Published: July 17, 2020
Minerals are an important diet staple to keep your body healthy. Your body uses minerals for all sorts of functions, such as keeping your bones, muscles, heart, and brain working properly. They are also responsible for making enzymes and hormones essential for your health.
You might be wondering what minerals are. They are a group of 16 inorganic nutrients (i.e., nutrients that do not contain carbon) that the body needs for normal cell function, growth, and development. The body can’t naturally produce minerals. They are known as essential nutrients because it is essential for us to consume them. Minerals are grouped into two categories: major minerals or macrominerals and trace minerals.
Most people get the number of minerals they need by consuming a wide variety of phytonutrients in their diets. In some cases, your doctor may recommend a mineral supplement if you are mineral deficient. People who have certain health problems or take some medicines may need to adjust the minerals in their diets with guidance from their medical professional.
What are macrominerals and trace minerals?
There are two kinds of minerals: macrominerals and trace minerals. The body needs to consume larger amounts of macrominerals, such as calcium, phosphorus, magnesium, sodium, potassium, chloride, and sulfur. While trace minerals are minerals that your body only needs a small amount of in order to function properly, such as iron, manganese, copper, iodine, zinc, cobalt, fluoride, and selenium.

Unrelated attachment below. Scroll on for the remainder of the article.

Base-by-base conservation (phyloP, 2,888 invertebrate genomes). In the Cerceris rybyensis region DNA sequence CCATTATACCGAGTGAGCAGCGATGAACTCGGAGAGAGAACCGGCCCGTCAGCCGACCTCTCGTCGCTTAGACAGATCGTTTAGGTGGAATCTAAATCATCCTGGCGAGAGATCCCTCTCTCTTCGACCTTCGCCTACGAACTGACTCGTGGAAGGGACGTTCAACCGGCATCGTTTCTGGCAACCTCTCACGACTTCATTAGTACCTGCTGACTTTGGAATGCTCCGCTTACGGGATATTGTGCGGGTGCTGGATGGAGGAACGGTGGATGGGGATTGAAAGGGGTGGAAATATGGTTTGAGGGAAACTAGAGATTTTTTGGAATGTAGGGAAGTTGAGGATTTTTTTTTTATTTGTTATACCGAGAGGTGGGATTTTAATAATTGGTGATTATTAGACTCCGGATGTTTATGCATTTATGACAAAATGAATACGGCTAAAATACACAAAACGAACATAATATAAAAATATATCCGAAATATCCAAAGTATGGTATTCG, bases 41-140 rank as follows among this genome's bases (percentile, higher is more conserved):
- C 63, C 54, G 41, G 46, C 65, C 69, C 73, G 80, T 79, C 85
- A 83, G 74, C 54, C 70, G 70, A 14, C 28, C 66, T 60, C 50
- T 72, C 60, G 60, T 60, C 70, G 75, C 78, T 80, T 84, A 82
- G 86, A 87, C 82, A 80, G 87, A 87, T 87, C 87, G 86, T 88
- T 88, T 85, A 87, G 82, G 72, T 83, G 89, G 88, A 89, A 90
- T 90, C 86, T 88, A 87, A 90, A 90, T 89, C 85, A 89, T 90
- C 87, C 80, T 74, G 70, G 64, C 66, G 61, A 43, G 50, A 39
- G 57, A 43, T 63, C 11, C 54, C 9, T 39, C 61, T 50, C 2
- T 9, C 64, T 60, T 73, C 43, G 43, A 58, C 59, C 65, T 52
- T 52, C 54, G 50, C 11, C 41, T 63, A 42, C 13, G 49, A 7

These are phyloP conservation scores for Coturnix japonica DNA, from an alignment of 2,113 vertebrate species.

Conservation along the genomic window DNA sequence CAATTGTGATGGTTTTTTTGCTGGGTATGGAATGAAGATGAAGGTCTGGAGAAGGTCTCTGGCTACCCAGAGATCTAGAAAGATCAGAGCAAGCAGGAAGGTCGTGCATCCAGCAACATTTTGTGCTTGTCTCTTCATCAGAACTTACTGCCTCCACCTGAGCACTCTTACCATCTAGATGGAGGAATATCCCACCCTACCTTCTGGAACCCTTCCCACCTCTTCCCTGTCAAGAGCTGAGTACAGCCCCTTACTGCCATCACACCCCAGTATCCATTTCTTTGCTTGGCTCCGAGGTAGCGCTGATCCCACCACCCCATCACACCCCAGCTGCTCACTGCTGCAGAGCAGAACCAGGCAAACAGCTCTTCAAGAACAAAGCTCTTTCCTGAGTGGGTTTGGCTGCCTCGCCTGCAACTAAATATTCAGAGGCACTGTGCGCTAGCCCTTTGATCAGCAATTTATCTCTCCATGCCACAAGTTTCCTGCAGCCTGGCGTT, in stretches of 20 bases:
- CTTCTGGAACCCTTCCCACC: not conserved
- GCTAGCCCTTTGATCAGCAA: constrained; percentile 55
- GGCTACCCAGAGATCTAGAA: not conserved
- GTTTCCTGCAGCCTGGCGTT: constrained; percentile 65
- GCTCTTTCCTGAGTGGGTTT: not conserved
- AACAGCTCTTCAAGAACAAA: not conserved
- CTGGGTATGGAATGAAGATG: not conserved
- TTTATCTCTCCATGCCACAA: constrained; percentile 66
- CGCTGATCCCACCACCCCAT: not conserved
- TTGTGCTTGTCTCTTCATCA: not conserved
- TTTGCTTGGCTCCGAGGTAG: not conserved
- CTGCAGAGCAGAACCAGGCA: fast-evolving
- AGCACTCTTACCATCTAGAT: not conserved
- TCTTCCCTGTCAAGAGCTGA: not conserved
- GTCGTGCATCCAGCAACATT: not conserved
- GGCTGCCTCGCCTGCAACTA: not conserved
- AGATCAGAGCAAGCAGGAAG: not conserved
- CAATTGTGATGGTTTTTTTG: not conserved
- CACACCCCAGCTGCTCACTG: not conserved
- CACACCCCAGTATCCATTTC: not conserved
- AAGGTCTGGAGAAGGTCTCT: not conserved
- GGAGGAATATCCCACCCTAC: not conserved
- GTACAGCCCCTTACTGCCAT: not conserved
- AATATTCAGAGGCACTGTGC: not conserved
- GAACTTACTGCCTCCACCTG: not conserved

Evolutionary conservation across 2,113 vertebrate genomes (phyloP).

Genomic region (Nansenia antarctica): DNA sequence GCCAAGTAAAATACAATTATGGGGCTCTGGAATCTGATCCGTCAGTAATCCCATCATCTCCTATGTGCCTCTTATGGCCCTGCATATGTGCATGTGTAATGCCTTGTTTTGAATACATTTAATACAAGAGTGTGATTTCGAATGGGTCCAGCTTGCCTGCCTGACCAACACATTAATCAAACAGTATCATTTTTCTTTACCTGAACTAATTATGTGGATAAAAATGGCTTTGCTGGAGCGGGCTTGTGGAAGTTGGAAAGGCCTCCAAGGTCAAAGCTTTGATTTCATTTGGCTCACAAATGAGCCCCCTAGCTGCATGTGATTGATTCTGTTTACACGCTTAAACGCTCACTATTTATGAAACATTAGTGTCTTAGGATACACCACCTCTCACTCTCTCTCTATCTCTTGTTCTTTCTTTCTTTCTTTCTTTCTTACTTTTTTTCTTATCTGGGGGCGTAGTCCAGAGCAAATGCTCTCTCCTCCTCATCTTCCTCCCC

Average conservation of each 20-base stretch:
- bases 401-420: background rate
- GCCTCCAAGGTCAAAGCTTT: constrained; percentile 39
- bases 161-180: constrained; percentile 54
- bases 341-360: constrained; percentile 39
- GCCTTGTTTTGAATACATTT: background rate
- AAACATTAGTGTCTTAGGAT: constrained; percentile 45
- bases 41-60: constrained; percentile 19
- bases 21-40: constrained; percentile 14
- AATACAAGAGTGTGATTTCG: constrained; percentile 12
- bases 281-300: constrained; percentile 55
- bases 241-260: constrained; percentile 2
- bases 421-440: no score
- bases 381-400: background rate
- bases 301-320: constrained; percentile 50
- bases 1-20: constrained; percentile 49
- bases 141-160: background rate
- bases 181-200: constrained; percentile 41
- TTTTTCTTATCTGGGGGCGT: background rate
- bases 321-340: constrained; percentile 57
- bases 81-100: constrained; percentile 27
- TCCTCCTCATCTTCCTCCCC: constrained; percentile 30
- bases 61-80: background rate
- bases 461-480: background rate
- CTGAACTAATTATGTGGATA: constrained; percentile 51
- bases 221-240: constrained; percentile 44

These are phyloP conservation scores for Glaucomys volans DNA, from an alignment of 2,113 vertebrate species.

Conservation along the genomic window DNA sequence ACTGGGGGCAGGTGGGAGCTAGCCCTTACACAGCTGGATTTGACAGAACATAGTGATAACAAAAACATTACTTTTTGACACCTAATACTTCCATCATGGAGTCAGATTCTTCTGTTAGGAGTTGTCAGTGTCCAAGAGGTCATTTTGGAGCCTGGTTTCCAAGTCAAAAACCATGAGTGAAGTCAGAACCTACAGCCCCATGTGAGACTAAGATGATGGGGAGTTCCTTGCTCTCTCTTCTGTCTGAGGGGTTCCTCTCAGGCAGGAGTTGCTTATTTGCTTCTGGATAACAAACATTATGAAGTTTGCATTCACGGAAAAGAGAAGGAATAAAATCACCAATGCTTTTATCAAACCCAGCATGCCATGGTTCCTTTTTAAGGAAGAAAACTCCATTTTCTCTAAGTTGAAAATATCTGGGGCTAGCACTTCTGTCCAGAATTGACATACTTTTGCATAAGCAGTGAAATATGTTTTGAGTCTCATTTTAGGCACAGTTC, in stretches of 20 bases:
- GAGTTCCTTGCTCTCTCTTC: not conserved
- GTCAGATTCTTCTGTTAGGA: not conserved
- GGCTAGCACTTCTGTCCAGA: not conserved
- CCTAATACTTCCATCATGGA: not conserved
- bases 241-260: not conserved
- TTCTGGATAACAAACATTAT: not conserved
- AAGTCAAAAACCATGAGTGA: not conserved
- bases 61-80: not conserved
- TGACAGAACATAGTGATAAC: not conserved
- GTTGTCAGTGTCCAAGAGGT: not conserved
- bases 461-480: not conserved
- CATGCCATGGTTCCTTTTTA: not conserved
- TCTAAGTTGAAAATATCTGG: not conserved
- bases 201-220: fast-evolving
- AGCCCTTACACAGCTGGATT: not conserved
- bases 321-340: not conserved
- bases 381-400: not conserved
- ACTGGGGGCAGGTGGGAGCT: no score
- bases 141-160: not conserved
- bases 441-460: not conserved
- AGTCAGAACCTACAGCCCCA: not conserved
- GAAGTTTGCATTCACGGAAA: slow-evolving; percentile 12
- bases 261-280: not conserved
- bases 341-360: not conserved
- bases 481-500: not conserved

Why are minerals necessary in my nutrition?
Minerals are necessary for your everyday diet because they:
- Build strong bones and teeth.
- Assist in controlling body fluids inside and outside cells.
- Turn the food you eat into energy!
Where can I find minerals in my diet?
You can find minerals in your everyday diet! Foods that contain the highest minerals include nuts, dark leafy greens, beans, seeds, shellfish, fish, mushrooms, whole grains, low-fat dairy, beef, lamb, whole grains, avocados, cheese, dried fruits, and tofu. Now that you know more about minerals and their importance for your health, you can work on making sure you incorporate them into your daily diet to keep healthy!
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